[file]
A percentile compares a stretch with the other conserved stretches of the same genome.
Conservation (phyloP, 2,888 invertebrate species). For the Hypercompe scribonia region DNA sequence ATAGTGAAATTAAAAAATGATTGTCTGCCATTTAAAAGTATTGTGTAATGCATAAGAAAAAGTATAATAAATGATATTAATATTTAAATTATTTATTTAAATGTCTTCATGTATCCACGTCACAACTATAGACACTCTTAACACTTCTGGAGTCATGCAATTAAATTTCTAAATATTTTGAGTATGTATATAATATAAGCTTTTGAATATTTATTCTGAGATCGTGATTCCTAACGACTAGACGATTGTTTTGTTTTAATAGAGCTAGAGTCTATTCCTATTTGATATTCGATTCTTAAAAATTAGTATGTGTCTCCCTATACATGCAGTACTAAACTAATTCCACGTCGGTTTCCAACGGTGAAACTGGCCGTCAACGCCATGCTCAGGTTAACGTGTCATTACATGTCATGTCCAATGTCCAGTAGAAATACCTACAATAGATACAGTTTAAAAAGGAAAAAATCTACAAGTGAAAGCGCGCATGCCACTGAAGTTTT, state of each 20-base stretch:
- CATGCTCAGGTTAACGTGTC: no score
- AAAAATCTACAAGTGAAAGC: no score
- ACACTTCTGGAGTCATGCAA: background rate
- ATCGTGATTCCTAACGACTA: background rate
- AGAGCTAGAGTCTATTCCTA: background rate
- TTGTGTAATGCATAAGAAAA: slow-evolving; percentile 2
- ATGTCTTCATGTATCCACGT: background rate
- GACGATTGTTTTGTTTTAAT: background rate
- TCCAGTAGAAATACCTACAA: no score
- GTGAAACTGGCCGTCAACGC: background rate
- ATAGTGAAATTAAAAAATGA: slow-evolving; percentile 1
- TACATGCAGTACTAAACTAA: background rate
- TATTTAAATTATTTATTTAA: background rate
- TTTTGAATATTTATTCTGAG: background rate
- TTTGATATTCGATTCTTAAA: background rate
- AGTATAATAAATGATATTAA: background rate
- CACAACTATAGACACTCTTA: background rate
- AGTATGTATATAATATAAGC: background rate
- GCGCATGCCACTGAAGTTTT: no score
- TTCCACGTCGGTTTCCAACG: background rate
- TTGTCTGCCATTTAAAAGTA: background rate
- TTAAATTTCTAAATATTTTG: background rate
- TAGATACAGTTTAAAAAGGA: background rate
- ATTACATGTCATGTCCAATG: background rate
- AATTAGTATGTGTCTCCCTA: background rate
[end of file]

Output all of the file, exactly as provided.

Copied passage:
A percentile compares a stretch with the other conserved stretches of the same genome.
Conservation (phyloP, 2,888 invertebrate species). For the Hypercompe scribonia region DNA sequence ATAGTGAAATTAAAAAATGATTGTCTGCCATTTAAAAGTATTGTGTAATGCATAAGAAAAAGTATAATAAATGATATTAATATTTAAATTATTTATTTAAATGTCTTCATGTATCCACGTCACAACTATAGACACTCTTAACACTTCTGGAGTCATGCAATTAAATTTCTAAATATTTTGAGTATGTATATAATATAAGCTTTTGAATATTTATTCTGAGATCGTGATTCCTAACGACTAGACGATTGTTTTGTTTTAATAGAGCTAGAGTCTATTCCTATTTGATATTCGATTCTTAAAAATTAGTATGTGTCTCCCTATACATGCAGTACTAAACTAATTCCACGTCGGTTTCCAACGGTGAAACTGGCCGTCAACGCCATGCTCAGGTTAACGTGTCATTACATGTCATGTCCAATGTCCAGTAGAAATACCTACAATAGATACAGTTTAAAAAGGAAAAAATCTACAAGTGAAAGCGCGCATGCCACTGAAGTTTT, state of each 20-base stretch:
- CATGCTCAGGTTAACGTGTC: no score
- AAAAATCTACAAGTGAAAGC: no score
- ACACTTCTGGAGTCATGCAA: background rate
- ATCGTGATTCCTAACGACTA: background rate
- AGAGCTAGAGTCTATTCCTA: background rate
- TTGTGTAATGCATAAGAAAA: slow-evolving; percentile 2
- ATGTCTTCATGTATCCACGT: background rate
- GACGATTGTTTTGTTTTAAT: background rate
- TCCAGTAGAAATACCTACAA: no score
- GTGAAACTGGCCGTCAACGC: background rate
- ATAGTGAAATTAAAAAATGA: slow-evolving; percentile 1
- TACATGCAGTACTAAACTAA: background rate
- TATTTAAATTATTTATTTAA: background rate
- TTTTGAATATTTATTCTGAG: background rate
- TTTGATATTCGATTCTTAAA: background rate
- AGTATAATAAATGATATTAA: background rate
- CACAACTATAGACACTCTTA: background rate
- AGTATGTATATAATATAAGC: background rate
- GCGCATGCCACTGAAGTTTT: no score
- TTCCACGTCGGTTTCCAACG: background rate
- TTGTCTGCCATTTAAAAGTA: background rate
- TTAAATTTCTAAATATTTTG: background rate
- TAGATACAGTTTAAAAAGGA: background rate
- ATTACATGTCATGTCCAATG: background rate
- AATTAGTATGTGTCTCCCTA: background rate